Artificial intelligence (AI) is currently revolutionising many areas of society, and archaeology is no exception. While humans are quite good at recognising patterns, it turns out computers are even better, able to discern small differences that we are unable to detect ourselves. Recently, researchers from the University of Groningen in the Netherlands have used the latest in AI technology to study the Great Isaiah Scroll (known as 1QIsaa), an ancient manuscript dating to the 2nd century BC that is considered one of the Dead Sea Scrolls. They wanted to see whether individual scribes could be identified.
The Dead Sea Scrolls are a series of ancient manuscripts found in caves near Qumran and at other Judaean Desert sites near the Dead Sea. Dating to between the 4th century BC and the 2nd century AD, they contain the oldest-known fragments of the Hebrew Bible (Old Testament), as well as previously unknown ancient Jewish texts. As such, these artefacts offer some of the only tangible evidence of religious scribes during this period. By analysing the texts that they wrote, it may be possible to identify certain aspects of scribal ‘culture’, answering questions such as: How many scribes typically wrote a manuscript? And if multiple scribes were used, did they write whole sections each or did they break up the text in a different way?
To start, small differences in handwriting need to be identified and confirmed as the work of particular scribes. This task is easier said than done, as it is difficult to discern whether any noticeable variation is due to a second writer or just normal differences within the handwriting of the same writer – but AI technology has advanced to the point that it can process large amounts of data, and produce quantitative analyses that are impossible for humans to perform. It is important to note, though, that human agency has not completely left this process. While AI can be used to provide statistical probabilities of certain identifications, it is still up to the human expert to decipher the likelihood of these different probabilities.
In this method, AI and pattern-recognition programmes process each individual letter in a text, analysing features such as the slant and curve of the character, as well as the way in which an individual writer produces each letter shape, such as when they slow down or speed up on a certain part of a letter. Each time a particular letter is used, the programme can compare it with the other times the same letter appears to create what are called Kohonen self-organising feature maps to be able to visualise these differences. These maps provide a centroid letter – one that is considered the most typical based on a computed average of all examples in the analysed text – and then maps how similar each occurrence is to this average. Statistical tests can then be used to assess whether a letter deviates from the expected random pattern of a particular writing style.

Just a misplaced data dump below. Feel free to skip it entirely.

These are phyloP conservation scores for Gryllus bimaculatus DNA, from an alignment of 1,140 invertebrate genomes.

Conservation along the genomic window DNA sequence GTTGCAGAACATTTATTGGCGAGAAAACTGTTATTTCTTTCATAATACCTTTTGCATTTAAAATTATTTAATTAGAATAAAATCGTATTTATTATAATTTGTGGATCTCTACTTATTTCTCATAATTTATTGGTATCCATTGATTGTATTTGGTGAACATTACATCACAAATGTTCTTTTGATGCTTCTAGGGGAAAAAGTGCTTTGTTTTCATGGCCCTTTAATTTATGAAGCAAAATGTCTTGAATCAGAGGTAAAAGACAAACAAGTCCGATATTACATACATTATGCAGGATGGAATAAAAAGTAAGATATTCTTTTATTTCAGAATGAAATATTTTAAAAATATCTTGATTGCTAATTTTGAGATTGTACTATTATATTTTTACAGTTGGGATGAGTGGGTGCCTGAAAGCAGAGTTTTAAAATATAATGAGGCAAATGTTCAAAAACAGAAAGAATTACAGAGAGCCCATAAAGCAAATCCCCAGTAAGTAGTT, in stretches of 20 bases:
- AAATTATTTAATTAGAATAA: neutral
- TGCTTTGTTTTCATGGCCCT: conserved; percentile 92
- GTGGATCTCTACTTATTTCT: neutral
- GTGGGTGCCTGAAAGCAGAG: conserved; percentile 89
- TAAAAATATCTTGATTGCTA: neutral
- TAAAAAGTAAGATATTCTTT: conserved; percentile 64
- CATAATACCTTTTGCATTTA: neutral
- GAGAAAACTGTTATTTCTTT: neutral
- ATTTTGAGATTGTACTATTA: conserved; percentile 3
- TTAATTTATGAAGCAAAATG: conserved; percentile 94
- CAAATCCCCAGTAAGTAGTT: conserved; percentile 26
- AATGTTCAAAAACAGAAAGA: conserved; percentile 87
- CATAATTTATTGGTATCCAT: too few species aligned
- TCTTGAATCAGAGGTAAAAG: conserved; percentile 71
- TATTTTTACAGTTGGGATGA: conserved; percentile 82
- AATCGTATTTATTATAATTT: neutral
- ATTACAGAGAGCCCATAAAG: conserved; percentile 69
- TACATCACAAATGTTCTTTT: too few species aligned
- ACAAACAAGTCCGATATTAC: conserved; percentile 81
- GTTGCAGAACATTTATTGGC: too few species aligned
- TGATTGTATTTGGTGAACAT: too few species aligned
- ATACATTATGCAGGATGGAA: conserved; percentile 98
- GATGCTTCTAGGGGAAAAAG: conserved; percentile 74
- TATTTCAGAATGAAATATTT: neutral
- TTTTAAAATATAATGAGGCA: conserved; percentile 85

The team from Groningen used these types of analyses to assess the Great Isaiah Scroll. Measuring 7.34m in length, the scroll contains 54 columns of Hebrew text and there appears to be a break in the text between columns 27 and 28. There is also a change of sheet between these columns, with two pieces of parchment having been sewn together at this point. Although the entire scroll comprises 17 sheets, this is the only place where a sheet change coincides with a caesura in the text. The morphology of the Hebrew text also appears to be marginally different between these two halves. But, as mentioned above, does this change indicate the work of a different scribe, or just natural variation in the first scribe’s handwriting?
The results are now in, and the AI analysis did indeed suggest that two different scribes probably wrote the Scroll, with one writing the text in columns 1-27 and the other the text in columns 28-54. The success of this project opens up the ways in which other Dead Sea Scrolls – as well as ancient manuscripts in general – can be analysed.
As the researchers note: ‘In a way that was not possible before, our approach opens access to the tangible evidence of the hitherto almost completely inaccessible microlevel of the individual scribes of the Dead Sea Scrolls and the possibility to examine the different compositions copied by each of the scribes. The change of scribal hands in a literary manuscript or the identification of one and the same scribe in multiple manuscripts can be used as evidence to understand various forms of scribal collaboration that otherwise remain unknown to us. The number of literary manuscripts on which a scribe worked, either alone or with others, can serve as tangible evidence for understanding processes of textual and literary creation, circulation, and consumption.’